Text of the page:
One could look at a book like a concept album (or CD or list of downloads, whatever.) Each chapter is a song, and everyone should be integral to the overall agenda.
I’ve already covered the subject of anthologies in a recent column. Those are more like compilation albums, with contributions from several different artists.
But a novel has to be cohesive, with each chapter connected not just by concept, but also by continuity of narrative.
Still, there is a way to give each one its own unique flavor, so that it could stand on its own as short story, even if nothing is resolved.
Depending on your book’s length, your book could have just a few or many chapters. In fact, some short books have far chapters than longer books. The number of chapters is often determined by how you’re threading and weaving your narrative.
Does each end on a cliffhanger, to keep the pages turning, but also offer readers an enticing break, keeping them wondering till they have time to pick it up again? This episodic format is common in thrillers and crime novels.
Or is each chapter more like its own individual vignette, bonded together by common characters, but each exploring different facets of the main story, ultimately weaving them together into a single mosaic, whose ultimate pattern can only be revealed once the reader reached the end? You could apply this technique to a mystery as well.
It’s totally up to you, and that’s both the fun and the challenge of writing.
Basically, you need to discover and sustain the internal “rhythm” of your book, so each chapter flows into the next one, and doesn’t feel like it was dropped in randomly from someplace else.
This is why I compare the construction of fiction to a musical piece. Your prose and dialogue should “sing,” but it also needs a backup band in the form of your plot, otherwise your words are standing alone on a barren stage without the proper instrumentation. The audience will quickly grow bored and leave.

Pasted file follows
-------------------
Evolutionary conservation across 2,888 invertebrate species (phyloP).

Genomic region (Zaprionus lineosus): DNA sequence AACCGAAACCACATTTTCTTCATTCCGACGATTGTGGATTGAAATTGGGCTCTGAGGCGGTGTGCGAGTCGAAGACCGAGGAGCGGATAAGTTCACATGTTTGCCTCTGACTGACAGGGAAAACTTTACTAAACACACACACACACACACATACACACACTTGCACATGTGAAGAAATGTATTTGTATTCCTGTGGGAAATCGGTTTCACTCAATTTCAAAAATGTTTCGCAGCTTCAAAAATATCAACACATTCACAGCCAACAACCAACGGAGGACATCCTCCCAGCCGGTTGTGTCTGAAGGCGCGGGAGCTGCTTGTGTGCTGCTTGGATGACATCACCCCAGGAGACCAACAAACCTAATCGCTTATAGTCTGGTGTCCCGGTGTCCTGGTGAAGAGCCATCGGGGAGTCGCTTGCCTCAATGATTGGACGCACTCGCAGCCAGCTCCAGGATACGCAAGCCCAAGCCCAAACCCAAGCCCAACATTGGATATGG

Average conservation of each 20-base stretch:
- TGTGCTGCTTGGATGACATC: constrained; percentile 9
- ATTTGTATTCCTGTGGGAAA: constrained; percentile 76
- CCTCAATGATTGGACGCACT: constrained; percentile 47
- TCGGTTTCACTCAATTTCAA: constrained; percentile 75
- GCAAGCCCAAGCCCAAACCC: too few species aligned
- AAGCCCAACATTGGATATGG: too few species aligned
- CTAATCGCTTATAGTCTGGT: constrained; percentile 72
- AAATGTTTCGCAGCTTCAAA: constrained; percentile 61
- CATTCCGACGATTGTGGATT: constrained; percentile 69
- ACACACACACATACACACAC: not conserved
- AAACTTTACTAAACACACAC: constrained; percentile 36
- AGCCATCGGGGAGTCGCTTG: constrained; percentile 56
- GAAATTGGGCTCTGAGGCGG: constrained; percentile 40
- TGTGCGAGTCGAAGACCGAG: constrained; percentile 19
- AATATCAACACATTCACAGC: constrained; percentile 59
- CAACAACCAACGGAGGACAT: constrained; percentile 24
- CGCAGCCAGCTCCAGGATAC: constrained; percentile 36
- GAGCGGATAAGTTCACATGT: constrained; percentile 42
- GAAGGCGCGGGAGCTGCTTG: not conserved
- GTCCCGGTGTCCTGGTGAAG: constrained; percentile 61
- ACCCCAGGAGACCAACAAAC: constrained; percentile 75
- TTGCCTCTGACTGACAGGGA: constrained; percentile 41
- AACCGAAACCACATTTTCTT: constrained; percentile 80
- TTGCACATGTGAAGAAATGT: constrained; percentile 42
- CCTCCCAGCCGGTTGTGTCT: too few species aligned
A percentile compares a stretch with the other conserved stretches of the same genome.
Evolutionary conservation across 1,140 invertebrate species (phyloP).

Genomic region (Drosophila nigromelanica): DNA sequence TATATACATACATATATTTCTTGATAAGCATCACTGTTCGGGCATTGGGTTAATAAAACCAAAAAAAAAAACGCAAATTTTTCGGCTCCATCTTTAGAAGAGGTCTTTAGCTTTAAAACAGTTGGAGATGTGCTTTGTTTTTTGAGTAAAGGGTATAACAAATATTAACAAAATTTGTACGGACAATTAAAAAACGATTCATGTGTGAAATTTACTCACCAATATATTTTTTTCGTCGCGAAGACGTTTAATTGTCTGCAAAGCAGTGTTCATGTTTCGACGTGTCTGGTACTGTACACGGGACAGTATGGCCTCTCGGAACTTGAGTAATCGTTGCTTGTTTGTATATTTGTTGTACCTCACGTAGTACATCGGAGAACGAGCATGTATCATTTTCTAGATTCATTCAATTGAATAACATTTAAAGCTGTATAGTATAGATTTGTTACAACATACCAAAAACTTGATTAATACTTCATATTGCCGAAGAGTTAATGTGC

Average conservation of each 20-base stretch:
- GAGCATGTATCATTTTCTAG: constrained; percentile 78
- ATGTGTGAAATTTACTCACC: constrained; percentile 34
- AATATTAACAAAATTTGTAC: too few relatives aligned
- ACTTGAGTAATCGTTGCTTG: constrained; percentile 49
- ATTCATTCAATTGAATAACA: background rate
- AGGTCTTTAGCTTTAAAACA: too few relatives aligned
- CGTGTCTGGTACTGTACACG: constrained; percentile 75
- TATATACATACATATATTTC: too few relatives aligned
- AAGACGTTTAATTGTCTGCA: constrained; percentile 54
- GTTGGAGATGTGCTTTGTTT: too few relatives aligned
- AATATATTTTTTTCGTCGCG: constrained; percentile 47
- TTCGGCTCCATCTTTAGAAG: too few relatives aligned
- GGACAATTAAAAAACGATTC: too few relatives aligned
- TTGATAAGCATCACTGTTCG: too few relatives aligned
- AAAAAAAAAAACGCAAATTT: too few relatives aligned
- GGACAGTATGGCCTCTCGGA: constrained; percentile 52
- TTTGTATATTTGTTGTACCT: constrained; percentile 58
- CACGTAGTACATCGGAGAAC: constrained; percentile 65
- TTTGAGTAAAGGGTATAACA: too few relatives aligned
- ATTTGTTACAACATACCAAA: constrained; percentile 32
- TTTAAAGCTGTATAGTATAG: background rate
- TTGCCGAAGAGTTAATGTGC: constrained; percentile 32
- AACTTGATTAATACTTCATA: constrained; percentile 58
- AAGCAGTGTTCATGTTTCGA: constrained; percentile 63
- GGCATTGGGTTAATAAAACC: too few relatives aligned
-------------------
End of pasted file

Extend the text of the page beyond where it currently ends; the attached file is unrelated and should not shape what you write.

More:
And all instrumentation needs the right arrangement to make it work in concert with your concept.
This is where breaking your book into chapters comes in.
Slice or Dice?
Sometimes when you do an outline in advance, you will break your story into chapters, like a movie’s storyboards are divided into scenes. You work hard to fine tune each and every part. Only when you stand back, you can appreciate the big picture.
There have been books where I actually wrote the chapters out of order, then rearranged them once the story had been written, because the placement of each piece affected the mood, trajectory and pacing of the story.
As you’re writing, you will find not all chapters need to be of equal length. Or maybe you decide that they should all be around the same “size.” Again, your story, and how you decide to tell it, will dictate the composition.
All six of my Vic Valentine, Private Eye novels has fourteen chapters each. Why? Because Valentine’s Day falls on February 14. That may sound like an arbitrary and capricious way to organize a book, but in this case, it actually helped me figure out how much and what sort of materials I needed in order to build this “blueprint.”
If I am naming each chapter – a creative choice, which varies from book to book – I often make my own table of contents in advance. The chapter titles can actually inspire their content, which prevents me from feeling blocked.
But other books I’ve written have had multiple brief chapters that were merely numbered, not named (which is the norm, especially now); each one isolated by incident, but unified by tone and style, since they’re all conveying the same story, but spotlighting different aspects of a situation or player. Sometimes I even switched voices, from first to third person, to keep the reader guessing as to the identity of the narrator.
All of this is tricky stuff, and you have to be careful you don’t get tangled up in your own web.
But by treating each chapter like its own unique piece, you will feel like you’re making progress each time you complete one, maintaining momentum as a storyteller. Even if you are following a meticulously devised outline, you will approach the next installment with anxious anticipation.
This sense of gradual accomplishment and growing excitement will inspire you to keep writing, and by extension, the reader to keep reading.